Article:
When considering the how to approach the compliance for the RCM Radiocommunications requirements for Australia we need to consider the ACMA requirements and also the product itself, i.e. what type of transmitter or receiver the product is.

The Radiocommunications (Low Interference Potential Devices) Class Licence 2015 (the LIPD Class Licence) allows the usage and operation of a wide range of low power radiocommunications devices as per the set out defined frequency allocations over the spectrum. The class license defines the allowable characteristics of the including frequency of operation, maximum radiated power and other conditions depending upon the classification of the device.

There are many types of transmitters for various uses, these are categorized along with the standards applying to them and the compliance levels (which determine the level of compliance evidence required) in “Schedule 2 Applicable standards and compliance levels” of Radiocommunications (Compliance Labelling – Devices) Notice 2014.


Short Range Devices

We will focus on the most commonly used technologies and the most common inquiry we receive. This group entails the usage of short-range devices, as per item 10 ” Radiocommunications (Short Range Devices) Standard 2014″ as per “Schedule 2 Applicable standards and compliance levels” of Radiocommunications (Compliance Labelling – Devices) Notice 2014. Item 10 (Short-range devices (SRD)) & item 3 (Cordless Telephone) both are classified as compliance level 1.

Included within a group of short-range devices are Bluetooth, Wi-Fi (802.11b,g,n etc), ZigBee, 433 MHz remotes etc as stated previously are compliance level 1.


Compliance requirements

Compliance levels

             (1)  Before a supplier applies a compliance label to a device, the supplier must ensure that the device complies with each applicable standard at the compliance level mentioned in column 3 of Schedule 2 for the standard.

             (2)  The supplier of a high‑risk device or a medium‑risk device to which subsection 8(3) applies must ensure that the device complies with each applicable standard at the compliance level mentioned in column 3 of Schedule 2 for the standard.


Compliance level 1 requirements

To comply with compliance level 1 for an applicable standard i.e, the supplier of a device must:

(a) prepare a description of the device; and

(b) complete and sign a declaration of conformity for the device.

A test report for a LIPD device is not actually required, however, if you are going to sign the  Declaration of Conformity (DoC) you should be sure that is based upon technical justification and evidence, not forgetting you still have to ensure that the product complies with the LIPD.

The ACMA’s compliance scheme is similar to Europe’s and is based upon “self-declaration of compliance” it’s the supplier’s responsibility to ensure that they satisfy themselves that the product is compliant before they sign the DoC. Typically through a test report, you would normally state on the DoC the test report details in the correct section the evidence i.e. “Compliance – applicable standards and other supporting documents”.


Ensuring compliance with the LIPD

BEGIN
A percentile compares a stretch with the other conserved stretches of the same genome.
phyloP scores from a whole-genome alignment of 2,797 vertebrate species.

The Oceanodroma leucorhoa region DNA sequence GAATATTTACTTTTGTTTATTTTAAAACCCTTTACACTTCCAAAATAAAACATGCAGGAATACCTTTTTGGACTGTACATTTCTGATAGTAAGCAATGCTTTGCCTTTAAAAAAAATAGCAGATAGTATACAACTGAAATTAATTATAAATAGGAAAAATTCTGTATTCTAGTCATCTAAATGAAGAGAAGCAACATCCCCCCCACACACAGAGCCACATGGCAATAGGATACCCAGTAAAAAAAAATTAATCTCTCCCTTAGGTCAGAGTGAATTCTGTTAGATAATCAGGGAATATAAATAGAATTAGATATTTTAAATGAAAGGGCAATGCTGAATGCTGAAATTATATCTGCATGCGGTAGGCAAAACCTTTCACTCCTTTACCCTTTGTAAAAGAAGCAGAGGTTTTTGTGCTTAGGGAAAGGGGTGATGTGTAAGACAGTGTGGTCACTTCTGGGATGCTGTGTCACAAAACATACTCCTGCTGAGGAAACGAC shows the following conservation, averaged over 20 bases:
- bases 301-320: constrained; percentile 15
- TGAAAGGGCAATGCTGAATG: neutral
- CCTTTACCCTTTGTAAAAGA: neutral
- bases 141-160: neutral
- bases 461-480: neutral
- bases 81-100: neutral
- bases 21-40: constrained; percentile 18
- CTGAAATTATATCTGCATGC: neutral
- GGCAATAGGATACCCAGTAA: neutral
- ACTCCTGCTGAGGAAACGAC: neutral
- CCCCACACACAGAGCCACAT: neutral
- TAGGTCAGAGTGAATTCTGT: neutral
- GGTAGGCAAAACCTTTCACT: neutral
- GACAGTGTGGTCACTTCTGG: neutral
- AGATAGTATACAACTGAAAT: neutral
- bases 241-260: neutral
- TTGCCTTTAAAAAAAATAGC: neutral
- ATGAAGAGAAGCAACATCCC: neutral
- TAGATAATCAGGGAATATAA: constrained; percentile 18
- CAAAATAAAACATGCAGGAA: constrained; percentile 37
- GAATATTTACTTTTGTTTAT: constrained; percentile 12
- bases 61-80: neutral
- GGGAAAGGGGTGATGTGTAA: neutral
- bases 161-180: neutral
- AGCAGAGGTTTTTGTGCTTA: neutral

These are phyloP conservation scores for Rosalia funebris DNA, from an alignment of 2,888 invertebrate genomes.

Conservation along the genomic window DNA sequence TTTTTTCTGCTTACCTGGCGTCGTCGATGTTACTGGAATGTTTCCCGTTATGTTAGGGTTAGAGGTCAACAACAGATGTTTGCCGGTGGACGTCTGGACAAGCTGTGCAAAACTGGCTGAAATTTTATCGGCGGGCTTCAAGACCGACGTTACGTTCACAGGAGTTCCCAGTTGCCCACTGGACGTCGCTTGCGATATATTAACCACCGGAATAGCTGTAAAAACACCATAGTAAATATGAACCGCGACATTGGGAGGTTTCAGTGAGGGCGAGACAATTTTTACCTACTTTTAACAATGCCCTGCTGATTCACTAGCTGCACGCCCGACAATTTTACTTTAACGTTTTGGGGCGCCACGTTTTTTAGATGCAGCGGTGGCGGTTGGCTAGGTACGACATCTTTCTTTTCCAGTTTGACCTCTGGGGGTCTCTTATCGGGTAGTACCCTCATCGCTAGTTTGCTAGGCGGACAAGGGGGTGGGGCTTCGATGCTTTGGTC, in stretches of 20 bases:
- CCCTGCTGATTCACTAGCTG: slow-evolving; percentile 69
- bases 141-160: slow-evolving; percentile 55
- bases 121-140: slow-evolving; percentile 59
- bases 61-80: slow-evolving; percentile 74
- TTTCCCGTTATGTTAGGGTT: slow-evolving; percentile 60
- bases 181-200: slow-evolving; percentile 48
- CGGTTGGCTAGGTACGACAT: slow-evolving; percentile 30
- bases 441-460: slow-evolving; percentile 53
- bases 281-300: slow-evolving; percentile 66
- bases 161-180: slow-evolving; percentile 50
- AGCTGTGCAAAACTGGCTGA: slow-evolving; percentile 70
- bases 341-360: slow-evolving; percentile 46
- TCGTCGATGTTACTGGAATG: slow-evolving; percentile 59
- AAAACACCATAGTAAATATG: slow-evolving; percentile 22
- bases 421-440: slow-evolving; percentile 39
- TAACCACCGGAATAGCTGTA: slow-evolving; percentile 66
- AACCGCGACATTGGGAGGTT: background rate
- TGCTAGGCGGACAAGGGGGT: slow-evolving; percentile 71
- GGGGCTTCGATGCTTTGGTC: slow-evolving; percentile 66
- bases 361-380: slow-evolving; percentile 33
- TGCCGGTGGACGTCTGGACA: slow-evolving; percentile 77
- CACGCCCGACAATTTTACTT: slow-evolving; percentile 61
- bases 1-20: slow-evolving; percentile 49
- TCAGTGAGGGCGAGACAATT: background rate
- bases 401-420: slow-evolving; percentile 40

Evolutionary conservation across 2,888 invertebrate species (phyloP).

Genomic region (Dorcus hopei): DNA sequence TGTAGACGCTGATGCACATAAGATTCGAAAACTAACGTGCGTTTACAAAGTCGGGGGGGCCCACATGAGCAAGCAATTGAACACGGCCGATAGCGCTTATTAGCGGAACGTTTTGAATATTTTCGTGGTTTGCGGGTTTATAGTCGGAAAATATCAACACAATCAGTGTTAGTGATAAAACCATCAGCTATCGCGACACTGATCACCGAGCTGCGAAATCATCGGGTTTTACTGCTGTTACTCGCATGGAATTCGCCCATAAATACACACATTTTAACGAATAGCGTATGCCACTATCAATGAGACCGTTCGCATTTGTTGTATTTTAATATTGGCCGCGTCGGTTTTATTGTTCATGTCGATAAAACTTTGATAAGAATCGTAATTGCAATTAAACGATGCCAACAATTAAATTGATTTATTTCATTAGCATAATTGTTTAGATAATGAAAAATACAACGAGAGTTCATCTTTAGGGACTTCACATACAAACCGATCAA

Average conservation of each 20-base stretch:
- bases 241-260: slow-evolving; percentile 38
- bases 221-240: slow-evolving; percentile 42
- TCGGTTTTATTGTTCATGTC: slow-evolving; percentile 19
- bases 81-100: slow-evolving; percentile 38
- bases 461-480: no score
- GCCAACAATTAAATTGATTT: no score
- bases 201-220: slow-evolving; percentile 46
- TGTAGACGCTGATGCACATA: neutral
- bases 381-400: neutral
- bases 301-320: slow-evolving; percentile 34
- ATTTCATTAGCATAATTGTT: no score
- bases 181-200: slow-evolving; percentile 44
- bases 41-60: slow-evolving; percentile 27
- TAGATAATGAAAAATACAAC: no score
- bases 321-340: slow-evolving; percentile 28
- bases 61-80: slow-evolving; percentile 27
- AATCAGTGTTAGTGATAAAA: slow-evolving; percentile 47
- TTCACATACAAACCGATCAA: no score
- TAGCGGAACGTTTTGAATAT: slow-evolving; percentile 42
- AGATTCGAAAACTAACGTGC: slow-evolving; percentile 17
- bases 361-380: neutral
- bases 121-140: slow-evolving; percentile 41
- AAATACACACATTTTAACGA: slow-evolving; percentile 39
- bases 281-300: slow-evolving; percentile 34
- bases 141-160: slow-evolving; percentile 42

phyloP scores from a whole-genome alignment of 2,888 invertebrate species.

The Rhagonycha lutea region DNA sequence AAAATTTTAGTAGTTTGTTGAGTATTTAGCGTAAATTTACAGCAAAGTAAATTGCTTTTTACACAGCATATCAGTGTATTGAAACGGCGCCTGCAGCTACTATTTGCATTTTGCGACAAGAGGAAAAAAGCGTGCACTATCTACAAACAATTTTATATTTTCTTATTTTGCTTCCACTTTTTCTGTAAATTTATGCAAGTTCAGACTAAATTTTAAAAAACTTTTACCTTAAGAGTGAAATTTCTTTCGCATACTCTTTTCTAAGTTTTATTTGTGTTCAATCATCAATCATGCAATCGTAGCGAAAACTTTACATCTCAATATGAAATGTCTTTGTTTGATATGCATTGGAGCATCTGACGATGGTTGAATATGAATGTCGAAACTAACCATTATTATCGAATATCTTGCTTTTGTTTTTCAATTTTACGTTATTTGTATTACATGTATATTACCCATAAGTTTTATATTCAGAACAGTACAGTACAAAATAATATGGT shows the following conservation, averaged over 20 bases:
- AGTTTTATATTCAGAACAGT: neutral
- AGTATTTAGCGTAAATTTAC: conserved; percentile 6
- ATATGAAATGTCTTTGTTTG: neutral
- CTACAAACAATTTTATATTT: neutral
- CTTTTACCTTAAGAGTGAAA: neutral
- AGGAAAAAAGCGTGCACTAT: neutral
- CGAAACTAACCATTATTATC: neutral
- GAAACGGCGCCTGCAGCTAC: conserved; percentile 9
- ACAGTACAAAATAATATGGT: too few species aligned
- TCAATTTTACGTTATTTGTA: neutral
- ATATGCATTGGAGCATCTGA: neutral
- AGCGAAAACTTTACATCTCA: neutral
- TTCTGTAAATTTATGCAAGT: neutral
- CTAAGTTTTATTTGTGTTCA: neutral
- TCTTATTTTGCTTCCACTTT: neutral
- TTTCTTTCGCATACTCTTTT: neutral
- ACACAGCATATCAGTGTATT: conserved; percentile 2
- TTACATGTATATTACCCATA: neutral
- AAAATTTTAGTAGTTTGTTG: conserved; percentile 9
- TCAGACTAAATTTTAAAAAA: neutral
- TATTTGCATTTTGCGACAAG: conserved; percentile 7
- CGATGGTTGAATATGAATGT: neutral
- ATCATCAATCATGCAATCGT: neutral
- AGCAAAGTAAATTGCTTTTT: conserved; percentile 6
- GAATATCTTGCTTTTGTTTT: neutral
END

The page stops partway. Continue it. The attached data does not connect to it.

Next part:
The LIPD references the methods as per the industry standard AS/NZS 4268 ‘Radio equipment and systems – Short range devices – Limits and methods of measurement’. The current version of AS/NZS 4268 is the 2017 version. This new version of the standard has some changes including more guidance on the use of existing certifications such as FCC and ETSI standards. An FCC test report or an ETSI test report may be able to be used as evidence in full to demonstrate compliance. This means that there are presently two routes of using existing compliance evidence,

A) a valid FCC test report or

B) a valid ETSI test report.

A combination ‘mix and match’ hybrid of the FCC and ETSI reports is not allowed. With the variations in the required testing for FCC and ETSI compliance, it may require less testing or be deemed easier to comply via the FCC or the ETSI requirements. It is accepted that either route is acceptable, however, the supplier must ensure that device operates in accordance with the LIPD. Also, it was noted that the version of either the ETSI of FCC standard must the same as per the Official Journal of the European Union (ETSI standards) or the FCC rules respectively that apply on the date the device is imported into or manufactured in Australia or New Zealand. An older version of the standard is technically not acceptable, these may include old versions of ETSI EN 300 328 such as Version 1.4.1 etc of FCC Part 15C reports using methods of ANSI C63.4: 2009 and ANSI C63.10: 2009. The ACMA has indicated that they would accept a suitably qualified person, or a test laboratory issuing a statement to the effect that a test report to an ‘old dated version’ of a standard shows the device would also comply with ‘new dated version’ of the standard. However in the case of a dispute or issue arising surrounding compliance then the current versions of testing methods would be favoured.

An example of how to show compliance would be that the supplier can demonstrate compliance to all of the applicable requirements included in the FCC rules or the ETSI standards listed in AS/NZS 4268:2017, including testing at extreme temperatures, voltage extremes etc. However, if the FCC rules or the ETSI standard does not specify such testing (i.e. testing at extreme temperatures is not required) then this is not required. It must be remembered that if an SRD transmitter operates in Australia outside of the parameters, authorised by the LIPD class license, then the transmitter will be unlicensed and the end user could be prosecuted for offence (s) under the Radiocommunications Act 1992.

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